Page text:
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Students’ play is only one from Rhode Island selected for FringeNYC festival
Aug. 4, 2015
Two CCRI students are taking their show – and many of their friends in the Performing Arts Department – on the road this summer as they prepare to make their off-Broadway debut in the annual New York International Fringe Festival this month.
“It feels like everything I’ve done so far has been working up to this point,” said Alexander Rotella, who co-wrote the play – the only entry from Rhode Island to make the cut in the juried 200-show festival – with his girlfriend and fellow CCRI student Laura Minadeo.
Rotella was speaking about all the hard work it takes to make gains as a theater artist, but there’s a deeper meaning to that sentiment, too: Without CCRI, the two never would have met, much less collaborated. Rotella and Minadeo, who have been together for about four years, first met in Associate Professor Ted Clement’s Acting I class at the Knight Campus in Warwick.
While they both had had performing backgrounds – Rotella performed in high school and Minadeo moved closer to home to save money after a stint at Berklee College of Music in Boston – it was in the department at CCRI where their relationship, acting and, eventually, writing talents blossomed.
“It’s because of the professors at CCRI. They really pushed us to be where we are today,” said Minadeo, who credited writing influences such as independent study with Professor Jeff Butterworth and classes with Associate Professor Luke Sutherland, as well as Professor Bert Silverberg’s guidance navigating the FringeNYC application process.
“All of the professors have been amazing. Without them, I don’t think we would have had the ability or confidence to go ahead and write our own show and submit it to the festival.”
The pair also will act in the show, titled “PICKLES,” at Flamboyan Theatre at the Clemente Aug. 20 to 29. The show will have a two-night-only run in the Room 0540 at the Knight Campus in Warwick at 7:30 p.m. on Aug. 6 and 7, with tickets available at the door for $10.
Rotella said the plot of the show, an action-packed comedy that turns the superhero tale on its head, focusing instead on the hero’s other half, came from a “silly” discussion they were having one night at their shared home in Warwick. They had both just returned from work – Minadeo works in retail at Ten Thousand Villages in Boston – and Rotella wondered what her opinion would be if he had “started to fight crime in real life and came home beat up.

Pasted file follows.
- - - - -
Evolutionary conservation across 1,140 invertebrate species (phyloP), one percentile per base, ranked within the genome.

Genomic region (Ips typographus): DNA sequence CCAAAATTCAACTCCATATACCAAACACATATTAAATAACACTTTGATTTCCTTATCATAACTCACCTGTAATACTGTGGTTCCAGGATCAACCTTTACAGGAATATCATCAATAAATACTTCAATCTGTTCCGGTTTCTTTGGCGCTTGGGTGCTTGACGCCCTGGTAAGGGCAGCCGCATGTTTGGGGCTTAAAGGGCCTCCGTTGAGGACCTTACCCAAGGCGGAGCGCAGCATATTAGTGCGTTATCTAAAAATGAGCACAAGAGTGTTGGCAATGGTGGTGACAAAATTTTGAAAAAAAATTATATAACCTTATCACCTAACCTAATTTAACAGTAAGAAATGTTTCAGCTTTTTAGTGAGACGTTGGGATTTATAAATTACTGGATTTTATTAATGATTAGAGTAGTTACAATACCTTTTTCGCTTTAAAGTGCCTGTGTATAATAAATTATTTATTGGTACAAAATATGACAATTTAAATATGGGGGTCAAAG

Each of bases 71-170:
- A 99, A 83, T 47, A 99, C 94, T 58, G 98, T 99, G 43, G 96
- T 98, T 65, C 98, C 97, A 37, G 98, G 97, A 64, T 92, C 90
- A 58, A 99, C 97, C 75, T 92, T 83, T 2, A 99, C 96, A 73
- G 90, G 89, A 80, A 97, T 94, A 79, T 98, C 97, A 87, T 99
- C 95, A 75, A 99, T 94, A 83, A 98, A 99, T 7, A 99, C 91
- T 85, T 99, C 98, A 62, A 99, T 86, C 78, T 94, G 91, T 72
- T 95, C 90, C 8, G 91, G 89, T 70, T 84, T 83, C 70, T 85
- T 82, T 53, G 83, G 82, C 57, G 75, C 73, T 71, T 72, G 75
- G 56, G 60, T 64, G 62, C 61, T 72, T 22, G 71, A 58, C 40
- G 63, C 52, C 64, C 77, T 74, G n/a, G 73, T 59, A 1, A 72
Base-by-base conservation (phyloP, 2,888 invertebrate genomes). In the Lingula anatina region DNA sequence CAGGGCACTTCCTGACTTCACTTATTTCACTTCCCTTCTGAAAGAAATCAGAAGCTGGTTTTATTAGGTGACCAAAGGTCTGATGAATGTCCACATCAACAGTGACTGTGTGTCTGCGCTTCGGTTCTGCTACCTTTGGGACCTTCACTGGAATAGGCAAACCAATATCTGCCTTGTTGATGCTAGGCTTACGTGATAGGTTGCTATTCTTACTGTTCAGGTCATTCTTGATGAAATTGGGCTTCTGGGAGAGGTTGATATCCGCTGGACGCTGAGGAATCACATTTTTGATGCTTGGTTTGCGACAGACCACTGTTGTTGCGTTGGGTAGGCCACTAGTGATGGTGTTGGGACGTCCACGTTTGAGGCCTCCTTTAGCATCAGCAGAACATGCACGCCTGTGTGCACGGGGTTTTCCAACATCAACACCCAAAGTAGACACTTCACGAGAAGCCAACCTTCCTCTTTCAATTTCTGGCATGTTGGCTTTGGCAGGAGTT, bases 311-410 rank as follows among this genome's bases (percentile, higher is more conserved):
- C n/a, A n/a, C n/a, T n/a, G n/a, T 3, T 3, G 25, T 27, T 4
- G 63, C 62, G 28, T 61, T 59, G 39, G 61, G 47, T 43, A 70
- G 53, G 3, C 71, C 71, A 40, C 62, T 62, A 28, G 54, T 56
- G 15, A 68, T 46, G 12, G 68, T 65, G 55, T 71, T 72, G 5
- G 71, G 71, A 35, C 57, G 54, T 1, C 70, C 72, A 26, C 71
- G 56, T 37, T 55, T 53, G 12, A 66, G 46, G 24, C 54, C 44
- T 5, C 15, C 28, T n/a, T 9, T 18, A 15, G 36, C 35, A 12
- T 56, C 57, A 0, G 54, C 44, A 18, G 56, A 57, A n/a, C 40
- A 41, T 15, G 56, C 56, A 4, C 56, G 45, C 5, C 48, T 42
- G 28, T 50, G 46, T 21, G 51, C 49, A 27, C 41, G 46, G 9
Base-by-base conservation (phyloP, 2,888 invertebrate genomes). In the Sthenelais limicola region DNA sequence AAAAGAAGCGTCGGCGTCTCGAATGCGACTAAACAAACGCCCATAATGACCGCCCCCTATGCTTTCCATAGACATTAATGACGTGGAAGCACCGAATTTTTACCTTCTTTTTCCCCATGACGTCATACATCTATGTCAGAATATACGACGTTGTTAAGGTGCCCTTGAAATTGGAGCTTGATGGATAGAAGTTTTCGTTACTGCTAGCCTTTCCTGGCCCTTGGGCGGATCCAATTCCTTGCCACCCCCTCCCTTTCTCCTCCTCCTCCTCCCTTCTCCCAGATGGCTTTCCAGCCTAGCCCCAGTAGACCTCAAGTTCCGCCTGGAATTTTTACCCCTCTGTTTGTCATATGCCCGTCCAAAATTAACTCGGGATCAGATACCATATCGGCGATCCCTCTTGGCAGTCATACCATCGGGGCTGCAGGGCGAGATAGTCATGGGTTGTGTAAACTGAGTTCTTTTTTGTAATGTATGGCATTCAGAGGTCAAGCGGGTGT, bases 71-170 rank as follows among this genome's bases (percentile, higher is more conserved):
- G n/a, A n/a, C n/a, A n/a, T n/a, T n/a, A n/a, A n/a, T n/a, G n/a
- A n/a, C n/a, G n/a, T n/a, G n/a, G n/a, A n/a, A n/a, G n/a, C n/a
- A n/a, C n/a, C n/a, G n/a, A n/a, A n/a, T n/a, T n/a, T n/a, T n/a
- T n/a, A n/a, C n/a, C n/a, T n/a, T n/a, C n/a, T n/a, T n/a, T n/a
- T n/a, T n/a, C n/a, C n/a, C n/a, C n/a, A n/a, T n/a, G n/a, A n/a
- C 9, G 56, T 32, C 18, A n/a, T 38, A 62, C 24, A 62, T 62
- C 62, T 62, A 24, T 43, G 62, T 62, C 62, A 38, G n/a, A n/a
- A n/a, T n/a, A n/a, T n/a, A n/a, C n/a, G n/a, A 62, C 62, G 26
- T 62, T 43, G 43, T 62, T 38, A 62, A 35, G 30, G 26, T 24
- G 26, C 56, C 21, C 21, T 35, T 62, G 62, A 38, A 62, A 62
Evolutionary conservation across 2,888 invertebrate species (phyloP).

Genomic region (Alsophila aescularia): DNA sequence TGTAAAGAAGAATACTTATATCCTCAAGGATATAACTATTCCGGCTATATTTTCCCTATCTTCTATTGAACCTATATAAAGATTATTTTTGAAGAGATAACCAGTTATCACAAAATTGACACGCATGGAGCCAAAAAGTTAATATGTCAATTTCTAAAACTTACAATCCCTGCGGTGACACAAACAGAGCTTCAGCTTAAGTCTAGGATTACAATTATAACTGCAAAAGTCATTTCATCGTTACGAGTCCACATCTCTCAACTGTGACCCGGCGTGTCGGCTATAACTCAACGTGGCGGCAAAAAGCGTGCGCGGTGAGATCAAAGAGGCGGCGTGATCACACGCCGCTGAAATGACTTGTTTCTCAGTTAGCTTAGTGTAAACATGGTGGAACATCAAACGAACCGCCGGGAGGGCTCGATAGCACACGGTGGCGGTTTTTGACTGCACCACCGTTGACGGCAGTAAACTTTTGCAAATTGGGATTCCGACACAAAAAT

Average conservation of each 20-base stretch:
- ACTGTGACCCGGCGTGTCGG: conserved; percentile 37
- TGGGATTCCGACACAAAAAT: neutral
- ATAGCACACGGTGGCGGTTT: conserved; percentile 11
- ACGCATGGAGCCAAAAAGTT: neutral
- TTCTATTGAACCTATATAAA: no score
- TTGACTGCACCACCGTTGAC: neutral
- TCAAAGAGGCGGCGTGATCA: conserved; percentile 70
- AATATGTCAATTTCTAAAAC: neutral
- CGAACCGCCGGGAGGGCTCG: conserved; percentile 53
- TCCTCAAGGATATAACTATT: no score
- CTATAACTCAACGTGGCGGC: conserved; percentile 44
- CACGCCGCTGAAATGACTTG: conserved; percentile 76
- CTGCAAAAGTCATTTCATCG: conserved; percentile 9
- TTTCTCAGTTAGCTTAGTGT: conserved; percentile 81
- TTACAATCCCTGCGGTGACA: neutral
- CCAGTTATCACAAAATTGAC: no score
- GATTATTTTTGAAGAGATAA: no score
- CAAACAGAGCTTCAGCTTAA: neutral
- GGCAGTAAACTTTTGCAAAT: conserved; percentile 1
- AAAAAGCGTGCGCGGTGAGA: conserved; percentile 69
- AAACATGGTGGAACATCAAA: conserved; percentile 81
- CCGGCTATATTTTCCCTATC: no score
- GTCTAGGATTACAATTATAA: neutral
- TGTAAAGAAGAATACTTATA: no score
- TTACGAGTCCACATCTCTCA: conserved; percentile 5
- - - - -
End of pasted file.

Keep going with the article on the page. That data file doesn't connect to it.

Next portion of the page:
“Her response was that she would beat me up again, because that would be a silly idea,” he said.
This thought experiment birthed Everyman, played by Rotella. Minadeo plays the superhero’s girlfriend, Annie – in this case, the focus of the play; the couple has turned the stereotypical superhero story on its head by seeing it through Annie’s eyes. They are joined by a cast of archetypical characters such as the villain (The Decafinator, played by CCRI student Erin Archer, who would hope to rob the world of its caffeine) and the sidekick (a dog), along with other CCRI students and alumni including: Mark Carter ’86 (Frank/Henchman), Jeff Ararat (Zack/Yeta’s Crew), Lauren Ferreira ’15 (Citizen/Zombie) and CCRI students Matthew Parker (Businessman/Todd/Yeta’s Crew) and Sam Ojih (Willie/Henchman), along with scenic, lighting and sound design from Branigan Duguay ’13.
Their CCRI contingent makes up a good chunk of the 16-person cast and crew, said Minadeo. The group rehearses three times a week in Warwick at the Center Stage Dance Company, where Minadeo used to work, meeting for four- or five-hour blocks to go over fight choreography, blocking, lines and so on.
“It’s really an ensemble effort,” she said. “We were trained very well by our CCRI professors, so they’ve paved the way for us to be prepared for this. It’s an amazing opportunity.”
Faculty members have been equally impressed with the work ethic and drive of the two students, who were co-presidents of the CCRI Players Club. “We are extremely fortunate to have had Alex and Laura as students in the CCRI Theatre program, to which both have made major contributions through their outstanding performances on our stages, and their service to the CCRI Players,” said Silverberg. “Throughout their tenure here, they were extremely serious about working in theater and always conducted themselves with true professionalism. Having Alex and Laura now bringing their own original play to FringeNYC completes a circle and is especially exciting and gratifying.”
After all the rehearsing and the shuttling back and forth to New York City is done, Rotella and Minadeo plan to continue fitting in classes when they can to help hone their craft between acting jobs. “As an actor, you can’t take time off; if you do, people forget about you,” said Alex.
“The ultimate goal is to finish our degrees at CCRI, but it’s kind of different with an arts degree – you go to college so you can prepare to be out in the world, and that’s what we’re doing right now. That’s what we were taught to do,” Minadeo added. “Thankfully, we got that education from CCRI and would love to continue fostering the ideas that were instilled in us and get out there and do what we want to do instead of just reading about it. That’s what is so important about the program at CCRI: It’s more than just a diploma.”
Show times, tickets ($18) and more information on “PICKLES” at FringeNYC are available online.